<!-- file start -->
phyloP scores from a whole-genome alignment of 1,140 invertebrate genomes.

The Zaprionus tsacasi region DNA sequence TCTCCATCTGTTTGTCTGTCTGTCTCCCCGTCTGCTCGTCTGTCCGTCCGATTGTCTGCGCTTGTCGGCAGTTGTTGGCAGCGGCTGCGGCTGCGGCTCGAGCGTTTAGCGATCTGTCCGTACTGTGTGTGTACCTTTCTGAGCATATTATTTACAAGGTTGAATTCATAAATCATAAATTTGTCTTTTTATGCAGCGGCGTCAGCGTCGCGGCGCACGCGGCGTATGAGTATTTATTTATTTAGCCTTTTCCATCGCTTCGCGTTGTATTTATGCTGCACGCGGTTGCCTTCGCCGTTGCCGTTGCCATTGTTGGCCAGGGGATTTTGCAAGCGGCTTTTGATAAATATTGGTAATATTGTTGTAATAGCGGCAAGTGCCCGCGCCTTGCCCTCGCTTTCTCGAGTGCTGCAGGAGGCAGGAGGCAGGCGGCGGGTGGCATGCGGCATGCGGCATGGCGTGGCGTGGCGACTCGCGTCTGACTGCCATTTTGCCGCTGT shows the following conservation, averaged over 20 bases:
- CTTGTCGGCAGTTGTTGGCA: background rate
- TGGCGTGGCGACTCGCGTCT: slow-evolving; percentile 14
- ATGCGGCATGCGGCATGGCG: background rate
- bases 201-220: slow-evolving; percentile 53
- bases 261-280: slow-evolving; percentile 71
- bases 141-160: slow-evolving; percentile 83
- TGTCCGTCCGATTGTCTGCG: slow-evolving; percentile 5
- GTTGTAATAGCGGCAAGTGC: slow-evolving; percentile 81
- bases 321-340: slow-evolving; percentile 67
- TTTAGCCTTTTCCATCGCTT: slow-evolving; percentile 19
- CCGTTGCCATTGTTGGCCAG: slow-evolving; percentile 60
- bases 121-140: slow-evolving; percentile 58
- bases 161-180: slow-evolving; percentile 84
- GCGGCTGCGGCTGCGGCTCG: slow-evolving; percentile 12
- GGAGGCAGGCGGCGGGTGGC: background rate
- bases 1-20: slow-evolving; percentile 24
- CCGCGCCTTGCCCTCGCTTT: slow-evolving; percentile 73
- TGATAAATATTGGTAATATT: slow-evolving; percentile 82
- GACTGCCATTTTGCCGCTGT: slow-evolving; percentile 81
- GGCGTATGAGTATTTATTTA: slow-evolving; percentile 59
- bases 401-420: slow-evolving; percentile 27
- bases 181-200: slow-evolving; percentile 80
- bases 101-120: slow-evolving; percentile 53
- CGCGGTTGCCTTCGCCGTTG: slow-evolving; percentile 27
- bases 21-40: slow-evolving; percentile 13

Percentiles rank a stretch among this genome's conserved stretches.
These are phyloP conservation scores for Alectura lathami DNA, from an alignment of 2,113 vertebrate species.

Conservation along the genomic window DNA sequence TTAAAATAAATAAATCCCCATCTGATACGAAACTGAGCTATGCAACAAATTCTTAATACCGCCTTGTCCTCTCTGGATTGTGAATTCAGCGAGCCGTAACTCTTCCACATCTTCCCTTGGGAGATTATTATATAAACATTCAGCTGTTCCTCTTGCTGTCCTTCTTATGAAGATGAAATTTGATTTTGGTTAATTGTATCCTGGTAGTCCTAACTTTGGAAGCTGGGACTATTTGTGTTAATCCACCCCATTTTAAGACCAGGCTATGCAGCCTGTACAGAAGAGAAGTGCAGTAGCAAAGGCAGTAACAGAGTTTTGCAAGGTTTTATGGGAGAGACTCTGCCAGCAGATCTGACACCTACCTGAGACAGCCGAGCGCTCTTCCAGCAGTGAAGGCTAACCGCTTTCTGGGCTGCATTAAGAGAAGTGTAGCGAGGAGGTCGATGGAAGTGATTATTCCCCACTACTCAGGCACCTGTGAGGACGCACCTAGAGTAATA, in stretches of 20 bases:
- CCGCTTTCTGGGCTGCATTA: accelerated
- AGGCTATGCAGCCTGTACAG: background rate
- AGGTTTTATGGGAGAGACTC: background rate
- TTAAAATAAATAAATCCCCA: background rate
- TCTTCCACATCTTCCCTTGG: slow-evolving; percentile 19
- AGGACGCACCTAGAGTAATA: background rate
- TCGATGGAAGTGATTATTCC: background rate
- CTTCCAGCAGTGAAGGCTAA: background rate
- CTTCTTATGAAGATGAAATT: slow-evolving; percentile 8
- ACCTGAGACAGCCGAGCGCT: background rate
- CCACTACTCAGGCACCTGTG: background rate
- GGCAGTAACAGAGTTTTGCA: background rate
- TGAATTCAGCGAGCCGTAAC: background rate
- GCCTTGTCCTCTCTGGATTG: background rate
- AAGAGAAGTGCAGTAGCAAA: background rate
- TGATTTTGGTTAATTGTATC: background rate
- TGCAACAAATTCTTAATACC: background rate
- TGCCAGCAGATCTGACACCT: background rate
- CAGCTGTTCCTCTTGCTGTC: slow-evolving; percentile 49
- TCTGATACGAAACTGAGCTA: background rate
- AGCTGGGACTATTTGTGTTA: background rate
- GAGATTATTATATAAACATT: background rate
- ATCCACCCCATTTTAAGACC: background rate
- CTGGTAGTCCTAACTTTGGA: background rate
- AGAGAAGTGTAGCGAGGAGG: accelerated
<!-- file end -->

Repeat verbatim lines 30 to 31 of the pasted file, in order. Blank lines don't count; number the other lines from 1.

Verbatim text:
Conservation along the genomic window DNA sequence TTAAAATAAATAAATCCCCATCTGATACGAAACTGAGCTATGCAACAAATTCTTAATACCGCCTTGTCCTCTCTGGATTGTGAATTCAGCGAGCCGTAACTCTTCCACATCTTCCCTTGGGAGATTATTATATAAACATTCAGCTGTTCCTCTTGCTGTCCTTCTTATGAAGATGAAATTTGATTTTGGTTAATTGTATCCTGGTAGTCCTAACTTTGGAAGCTGGGACTATTTGTGTTAATCCACCCCATTTTAAGACCAGGCTATGCAGCCTGTACAGAAGAGAAGTGCAGTAGCAAAGGCAGTAACAGAGTTTTGCAAGGTTTTATGGGAGAGACTCTGCCAGCAGATCTGACACCTACCTGAGACAGCCGAGCGCTCTTCCAGCAGTGAAGGCTAACCGCTTTCTGGGCTGCATTAAGAGAAGTGTAGCGAGGAGGTCGATGGAAGTGATTATTCCCCACTACTCAGGCACCTGTGAGGACGCACCTAGAGTAATA, in stretches of 20 bases:
- CCGCTTTCTGGGCTGCATTA: accelerated